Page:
Midcentury America is currently alive and well on HBO and HBO Max! The premium network and its sister streamer have recently released a wave of throwback series set in the 60s and 70s, including “Winning Time: The Rise of the Lakers Dynasty,” which dramatizes the “Showtime” era of the revered Los Angeles basketball team, “Julia,” another dramatization detailing the origins of chef Julia Child’s famed television show, and “Minx,” a feel-good comedy about the creation of the first erotic magazine geared toward the fairer sex. Illicit sounding premise aside, the latter is a sweet, heartwarming program (albeit with an abundance of nudity) that sees staunch feminist writer Joyce Prigger (Ophelia Lovibond, of “Elementary” fame) team up with gruff Van Nuys-based men’s magazine publisher Doug Renetti (Jake Johnson, best known as “New Girl’s” loveable Nick Miller) to establish a Playgirl-esque periodical, initially named The Matriarchy Awakens, but later changed to the titular Minx.
Released in mid-March, the show quickly proved popular with viewers and critics alike, garnering a 97% on Rotten Tomatoes’ Tomatometer as well as an 82% audience score, with the website lauding the chemistry between Johnson and Lovibond and cheekily deeming the program “a bawdy and sharp comedy that merits a full-page spread.”
Though the performances of the two leads and those of the rest of the cast are easily the series’ biggest draw, the heavily styled retro costumes, sets, and locations are equally as gripping. As creator Ellen Rapoport told Creative Screenwriting, “We realized that the early ‘70s was a bit of a hangover from the ‘60s, so we tried to communicate that visually. Our production designer was a storyteller.” Indeed, “Minx” gleefully embraces all the vibrancy and splashiness of the era by showcasing loud, colorful clothing, all manner of feathered hair and a delightful array of midcentury backdrops.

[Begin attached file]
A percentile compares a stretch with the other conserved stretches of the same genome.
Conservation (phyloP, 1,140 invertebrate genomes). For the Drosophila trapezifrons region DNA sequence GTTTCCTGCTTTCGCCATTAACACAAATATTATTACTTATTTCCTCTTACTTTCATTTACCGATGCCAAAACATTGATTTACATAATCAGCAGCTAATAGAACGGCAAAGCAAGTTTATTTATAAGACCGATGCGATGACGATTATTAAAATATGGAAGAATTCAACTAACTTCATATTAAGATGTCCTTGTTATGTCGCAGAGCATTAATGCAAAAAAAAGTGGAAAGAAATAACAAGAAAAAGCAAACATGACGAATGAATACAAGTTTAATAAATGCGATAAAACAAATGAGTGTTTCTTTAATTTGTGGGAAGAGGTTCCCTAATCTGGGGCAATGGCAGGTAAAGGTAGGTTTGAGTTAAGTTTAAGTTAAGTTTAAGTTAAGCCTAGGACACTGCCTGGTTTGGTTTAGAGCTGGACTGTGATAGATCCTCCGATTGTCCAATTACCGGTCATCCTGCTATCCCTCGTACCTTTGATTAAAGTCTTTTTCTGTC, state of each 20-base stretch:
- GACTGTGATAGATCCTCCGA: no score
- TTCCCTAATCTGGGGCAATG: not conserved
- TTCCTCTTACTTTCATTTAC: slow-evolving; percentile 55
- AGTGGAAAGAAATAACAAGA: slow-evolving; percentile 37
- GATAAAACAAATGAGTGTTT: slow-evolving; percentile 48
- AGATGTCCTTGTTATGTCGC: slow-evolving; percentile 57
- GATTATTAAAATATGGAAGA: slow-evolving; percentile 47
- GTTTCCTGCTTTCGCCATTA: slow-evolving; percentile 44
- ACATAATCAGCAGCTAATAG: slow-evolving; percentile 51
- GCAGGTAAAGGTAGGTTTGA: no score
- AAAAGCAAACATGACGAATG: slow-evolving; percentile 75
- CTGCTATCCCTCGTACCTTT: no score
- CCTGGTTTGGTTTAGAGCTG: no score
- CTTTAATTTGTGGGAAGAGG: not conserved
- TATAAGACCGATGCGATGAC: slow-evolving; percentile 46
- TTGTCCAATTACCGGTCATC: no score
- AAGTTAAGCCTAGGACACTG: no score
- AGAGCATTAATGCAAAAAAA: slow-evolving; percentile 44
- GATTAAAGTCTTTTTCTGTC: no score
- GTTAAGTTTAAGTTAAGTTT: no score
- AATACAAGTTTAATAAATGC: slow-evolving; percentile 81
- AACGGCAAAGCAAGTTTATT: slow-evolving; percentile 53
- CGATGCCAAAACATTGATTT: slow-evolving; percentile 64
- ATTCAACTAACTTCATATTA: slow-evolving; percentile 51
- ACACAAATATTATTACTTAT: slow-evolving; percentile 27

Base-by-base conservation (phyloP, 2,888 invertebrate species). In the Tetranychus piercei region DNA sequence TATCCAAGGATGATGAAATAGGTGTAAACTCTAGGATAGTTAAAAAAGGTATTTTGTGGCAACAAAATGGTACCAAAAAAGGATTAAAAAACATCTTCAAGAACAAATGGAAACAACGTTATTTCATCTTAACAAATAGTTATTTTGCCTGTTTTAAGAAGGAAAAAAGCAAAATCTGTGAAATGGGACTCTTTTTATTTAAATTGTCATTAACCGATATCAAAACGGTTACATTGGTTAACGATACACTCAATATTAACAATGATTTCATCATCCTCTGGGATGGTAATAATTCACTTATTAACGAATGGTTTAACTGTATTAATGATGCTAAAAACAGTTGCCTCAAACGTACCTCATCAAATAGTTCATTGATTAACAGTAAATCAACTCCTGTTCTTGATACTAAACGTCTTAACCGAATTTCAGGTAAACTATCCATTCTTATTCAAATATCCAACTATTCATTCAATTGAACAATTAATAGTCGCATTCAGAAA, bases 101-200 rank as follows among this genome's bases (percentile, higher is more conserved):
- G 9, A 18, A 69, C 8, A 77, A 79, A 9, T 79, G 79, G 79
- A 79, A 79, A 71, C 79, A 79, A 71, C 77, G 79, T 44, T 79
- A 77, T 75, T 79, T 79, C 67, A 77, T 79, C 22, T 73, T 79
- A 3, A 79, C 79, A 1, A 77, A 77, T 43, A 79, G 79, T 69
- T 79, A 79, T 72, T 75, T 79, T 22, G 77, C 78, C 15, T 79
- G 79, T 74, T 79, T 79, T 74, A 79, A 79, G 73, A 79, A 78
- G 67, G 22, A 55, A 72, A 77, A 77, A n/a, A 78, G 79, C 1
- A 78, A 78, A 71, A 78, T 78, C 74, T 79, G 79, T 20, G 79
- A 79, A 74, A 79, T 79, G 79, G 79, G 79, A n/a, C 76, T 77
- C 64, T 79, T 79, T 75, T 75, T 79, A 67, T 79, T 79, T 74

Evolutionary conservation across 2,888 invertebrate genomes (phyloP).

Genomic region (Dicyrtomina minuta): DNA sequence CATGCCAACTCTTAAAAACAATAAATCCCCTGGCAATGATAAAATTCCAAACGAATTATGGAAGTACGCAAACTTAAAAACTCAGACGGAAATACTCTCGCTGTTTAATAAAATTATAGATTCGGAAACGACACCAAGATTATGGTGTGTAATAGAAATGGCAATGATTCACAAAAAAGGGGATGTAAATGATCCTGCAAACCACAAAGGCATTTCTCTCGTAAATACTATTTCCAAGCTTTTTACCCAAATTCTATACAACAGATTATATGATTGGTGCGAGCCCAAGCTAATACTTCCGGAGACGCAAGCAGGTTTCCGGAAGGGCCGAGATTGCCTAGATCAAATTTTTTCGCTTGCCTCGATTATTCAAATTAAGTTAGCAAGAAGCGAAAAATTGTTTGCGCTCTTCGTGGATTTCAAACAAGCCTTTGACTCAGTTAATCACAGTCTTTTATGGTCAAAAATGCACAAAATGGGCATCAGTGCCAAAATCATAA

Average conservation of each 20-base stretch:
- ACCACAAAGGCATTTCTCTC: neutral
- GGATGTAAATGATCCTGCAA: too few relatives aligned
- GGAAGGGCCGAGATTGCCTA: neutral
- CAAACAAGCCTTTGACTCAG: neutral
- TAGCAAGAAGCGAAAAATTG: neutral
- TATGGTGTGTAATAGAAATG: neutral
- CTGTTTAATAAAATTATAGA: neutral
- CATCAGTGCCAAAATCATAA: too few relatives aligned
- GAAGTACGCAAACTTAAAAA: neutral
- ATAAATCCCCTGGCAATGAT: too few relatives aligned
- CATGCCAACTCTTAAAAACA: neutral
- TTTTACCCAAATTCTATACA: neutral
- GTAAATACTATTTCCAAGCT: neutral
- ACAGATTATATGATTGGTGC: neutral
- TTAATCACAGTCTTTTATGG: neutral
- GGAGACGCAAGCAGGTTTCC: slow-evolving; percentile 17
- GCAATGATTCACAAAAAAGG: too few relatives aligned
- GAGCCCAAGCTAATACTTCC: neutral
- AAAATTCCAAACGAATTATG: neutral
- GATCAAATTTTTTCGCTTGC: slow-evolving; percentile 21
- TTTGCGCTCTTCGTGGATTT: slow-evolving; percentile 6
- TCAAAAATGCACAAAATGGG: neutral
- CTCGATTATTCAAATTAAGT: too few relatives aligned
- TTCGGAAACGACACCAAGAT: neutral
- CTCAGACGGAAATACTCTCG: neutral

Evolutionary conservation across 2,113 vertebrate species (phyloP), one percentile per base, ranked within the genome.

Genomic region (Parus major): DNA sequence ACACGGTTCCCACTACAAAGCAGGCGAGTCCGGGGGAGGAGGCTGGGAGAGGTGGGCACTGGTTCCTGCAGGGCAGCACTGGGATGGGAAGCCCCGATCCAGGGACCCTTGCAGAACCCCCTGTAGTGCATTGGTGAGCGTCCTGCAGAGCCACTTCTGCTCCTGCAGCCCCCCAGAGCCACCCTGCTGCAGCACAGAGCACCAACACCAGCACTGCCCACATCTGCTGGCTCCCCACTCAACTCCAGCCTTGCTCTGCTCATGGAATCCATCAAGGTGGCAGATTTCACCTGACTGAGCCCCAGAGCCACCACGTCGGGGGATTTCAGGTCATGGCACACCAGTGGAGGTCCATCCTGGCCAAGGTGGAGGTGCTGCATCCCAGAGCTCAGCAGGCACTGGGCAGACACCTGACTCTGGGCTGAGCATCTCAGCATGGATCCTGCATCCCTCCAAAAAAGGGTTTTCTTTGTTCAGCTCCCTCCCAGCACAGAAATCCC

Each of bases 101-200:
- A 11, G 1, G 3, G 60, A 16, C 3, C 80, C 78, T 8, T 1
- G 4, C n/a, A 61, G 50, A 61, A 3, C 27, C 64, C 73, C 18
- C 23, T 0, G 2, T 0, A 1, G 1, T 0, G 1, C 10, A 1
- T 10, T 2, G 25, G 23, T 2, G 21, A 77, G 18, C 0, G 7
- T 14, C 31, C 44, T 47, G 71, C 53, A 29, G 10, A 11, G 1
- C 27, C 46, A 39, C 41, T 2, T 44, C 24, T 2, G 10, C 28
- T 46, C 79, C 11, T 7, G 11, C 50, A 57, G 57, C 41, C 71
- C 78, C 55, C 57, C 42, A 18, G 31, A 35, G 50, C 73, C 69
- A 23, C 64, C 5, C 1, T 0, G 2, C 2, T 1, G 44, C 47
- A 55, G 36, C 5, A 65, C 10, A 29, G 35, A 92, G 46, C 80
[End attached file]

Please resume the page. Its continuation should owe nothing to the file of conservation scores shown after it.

To re-create a period-appropriate L.A., the production team looked to several local stalwarts, including landmark Fairfax District eatery Canter’s Deli, where Joyce and Doug grab lunch in the pilot. The adjacent cocktail lounge, the Kibitz Room, also pops up as the spot where the Minx team celebrates after landing their first centerfold model later in the episode. A heavily-dressed World Cruise Center in San Pedro plays the Los Angeles Conference Hall, where the Southern California Magazine Pitch Festival takes place in the series’ opening scene. Even Farralone, Frank Sinatra’s former swinging Chatsworth bachelor pad, makes an appearance!